3 Tips to Align Your Learning Technology Ecosystem to Your Learning Strategy

Fitting learning ecosystems and strategy

Continuing our deep dive on learning technology ecosystems, we consider three steps organizations should take to align their choices with their wider learning strategy.

Learning ecosystems, just like those in the natural world, are diverse. While it would be hyperbolic to claim that no two learning ecosystems are alike, what your organization has and what it needs are likely to be distinct from the situation in most other organizations.

Organizations can also vary significantly in the maturity of their learning strategies and therefore their learning technology ecosystems will be a reflection of this maturity. However, there are definitely some common best practices that all could observe. 

1) Connect Learning Strategy to Wider Business Strategies

Like corporate strategy, a learning strategy has to be reviewed, reconciled, and changed to reflect conditions inside and outside the organization. It is important to recognize that learning strategies aren’t a case of ‘one and done’. Regular reappraisal is the responsibility of both L&D and decision-makers higher in the corporate structure. If an organization has clearly linked corporate, HR, and learning strategies, it’s more likely to understand and value an introspective L&D department.

L&D needs to understand how what it does moves the needle on company performance, and its goals need to be defined by company performance. Joining up corporate, HR and learning strategy has numerous benefits. L&D benefits because stakeholders will better understand why the department needs new tools and increased budgets. Everyone else benefits from having an L&D department equipped to refine its approach and push employee performance forward.

More from the blog: Also read our Q&A, also on the subject of Learning Ecosystems.

2) Map Your Learning Technology Ecosystem

Michael Rochelle, Chief Strategy Officer for the Brandon Hall Group states: “What matters most is whether or not you’ve taken the step of figuring out the current learning strategy you have. And then, whether you have mapped out how you develop and deliver content to your learners today and tomorrow to your learning strategy. From there, you can map out the learning technology ecosystem that will be needed to support the learning strategy.”  

When it comes to learning technology ecosystem mapping, many organizations begin their technological mapping from the administrative side i.e. thinking from the learning organization out.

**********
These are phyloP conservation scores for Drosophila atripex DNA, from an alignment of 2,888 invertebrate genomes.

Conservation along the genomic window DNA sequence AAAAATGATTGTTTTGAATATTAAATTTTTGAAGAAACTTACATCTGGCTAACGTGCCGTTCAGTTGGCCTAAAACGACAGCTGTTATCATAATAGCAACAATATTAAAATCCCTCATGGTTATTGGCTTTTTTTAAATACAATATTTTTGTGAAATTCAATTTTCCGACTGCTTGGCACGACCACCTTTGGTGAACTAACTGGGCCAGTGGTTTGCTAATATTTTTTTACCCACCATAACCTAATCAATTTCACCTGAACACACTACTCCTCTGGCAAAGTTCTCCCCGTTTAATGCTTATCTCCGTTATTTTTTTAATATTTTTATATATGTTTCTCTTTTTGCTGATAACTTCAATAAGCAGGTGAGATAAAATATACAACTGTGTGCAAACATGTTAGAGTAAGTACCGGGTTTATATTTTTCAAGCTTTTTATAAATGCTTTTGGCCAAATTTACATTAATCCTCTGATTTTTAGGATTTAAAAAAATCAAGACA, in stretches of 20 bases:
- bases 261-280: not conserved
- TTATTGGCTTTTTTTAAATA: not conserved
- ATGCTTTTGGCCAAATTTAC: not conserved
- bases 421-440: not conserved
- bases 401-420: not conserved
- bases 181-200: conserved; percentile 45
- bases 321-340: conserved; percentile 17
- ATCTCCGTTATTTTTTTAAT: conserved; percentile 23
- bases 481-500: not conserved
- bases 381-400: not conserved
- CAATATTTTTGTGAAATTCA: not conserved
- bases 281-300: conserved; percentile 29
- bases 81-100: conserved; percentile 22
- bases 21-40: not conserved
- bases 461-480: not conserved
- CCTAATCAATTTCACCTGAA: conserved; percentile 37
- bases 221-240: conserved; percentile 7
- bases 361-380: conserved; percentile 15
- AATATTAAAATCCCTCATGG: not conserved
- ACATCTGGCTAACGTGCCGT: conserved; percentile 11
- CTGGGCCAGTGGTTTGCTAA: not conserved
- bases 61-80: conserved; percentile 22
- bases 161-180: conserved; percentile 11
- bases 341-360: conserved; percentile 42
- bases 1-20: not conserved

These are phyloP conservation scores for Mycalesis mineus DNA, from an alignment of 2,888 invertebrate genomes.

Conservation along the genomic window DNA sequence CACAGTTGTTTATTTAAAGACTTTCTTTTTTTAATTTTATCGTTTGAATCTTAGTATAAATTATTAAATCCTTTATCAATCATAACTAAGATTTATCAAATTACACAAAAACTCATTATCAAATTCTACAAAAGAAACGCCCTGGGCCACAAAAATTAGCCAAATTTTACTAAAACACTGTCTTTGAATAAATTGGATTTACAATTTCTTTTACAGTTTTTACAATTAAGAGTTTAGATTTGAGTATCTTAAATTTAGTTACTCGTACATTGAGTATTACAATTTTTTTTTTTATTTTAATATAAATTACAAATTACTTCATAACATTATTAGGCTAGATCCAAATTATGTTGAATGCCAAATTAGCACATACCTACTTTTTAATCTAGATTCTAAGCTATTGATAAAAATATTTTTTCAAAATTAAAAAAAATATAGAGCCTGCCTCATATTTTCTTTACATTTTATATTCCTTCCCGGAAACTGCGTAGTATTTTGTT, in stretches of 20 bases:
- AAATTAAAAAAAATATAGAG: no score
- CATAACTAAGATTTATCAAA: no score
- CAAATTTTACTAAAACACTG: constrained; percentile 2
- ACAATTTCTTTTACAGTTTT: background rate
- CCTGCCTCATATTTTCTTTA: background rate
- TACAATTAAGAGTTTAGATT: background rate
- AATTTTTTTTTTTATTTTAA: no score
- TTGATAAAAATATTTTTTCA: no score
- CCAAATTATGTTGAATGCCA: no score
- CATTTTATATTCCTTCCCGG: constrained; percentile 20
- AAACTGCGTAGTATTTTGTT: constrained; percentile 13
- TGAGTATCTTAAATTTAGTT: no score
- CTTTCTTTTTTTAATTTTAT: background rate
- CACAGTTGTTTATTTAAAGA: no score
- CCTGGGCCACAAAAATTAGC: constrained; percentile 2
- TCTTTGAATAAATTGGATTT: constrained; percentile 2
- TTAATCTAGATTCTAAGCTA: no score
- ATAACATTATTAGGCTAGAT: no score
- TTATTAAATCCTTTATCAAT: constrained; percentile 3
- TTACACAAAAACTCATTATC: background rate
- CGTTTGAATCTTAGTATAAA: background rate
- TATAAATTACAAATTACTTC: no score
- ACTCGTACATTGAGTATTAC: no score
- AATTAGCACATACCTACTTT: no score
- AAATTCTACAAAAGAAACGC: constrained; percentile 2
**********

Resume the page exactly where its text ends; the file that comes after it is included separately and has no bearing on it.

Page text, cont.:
A better approach is to begin instead from the side of the learner—looking at the technology from the outside in. Rochelle suggests the following lines of questioning:

How do we improve the relevance and the accessibility of learning for the learner? The end goal of a learning ecosystem is to have learners who are highly engaged, who can quickly learn everything they need to know. This can be achieved only once you have identified the improvement areas for content relevance and learner accessibility. As Rochelle concludes: “When you overlay your map of learner needs on top of the learning technology ecosystem you already have in-house, you’re quickly going to see where the white spaces are on your canvas.”

3) Add Support For Systems Grown Outside of L&D

Part of understanding user need is understanding user’s habits despite your current learning technology ecosystem. For example, learners may have their own forums or messaging groups with colleagues or industry where they go to get questions answered. Equally, these answers may exist in a YouTube video, manufacturer support section or magazine article. 

Bringing these learning channels into the fold so that they can be measured and properly integrated into your plan is a delicate process. These resources have proven relevant and accessible—anything that you add to your learning technology ecosystem must be sensitive to that fact. 

Learning Experience Platforms (LXPs) like Instilled by PeopleFluent are designed to serve a learner’s needs in this way. LXPs create a single sign-on, unified experience for the learner, where the learner is in control of their own learning. The ability to link and catalog any piece of external content, as well as to upload video, can help re-contextualize all kinds of existing practices: solutions can be linked no matter where they were originally shared, and face-to-face teaching can be recorded in the same place.

LXPs put learners in control, while still allowing L&D to steer organizations toward the most valuable, preferred answers. A learner who is in control of their own learning is empowered, engaged and highly motivated: the result is learning that achieves a greater degree of depth and effectiveness.

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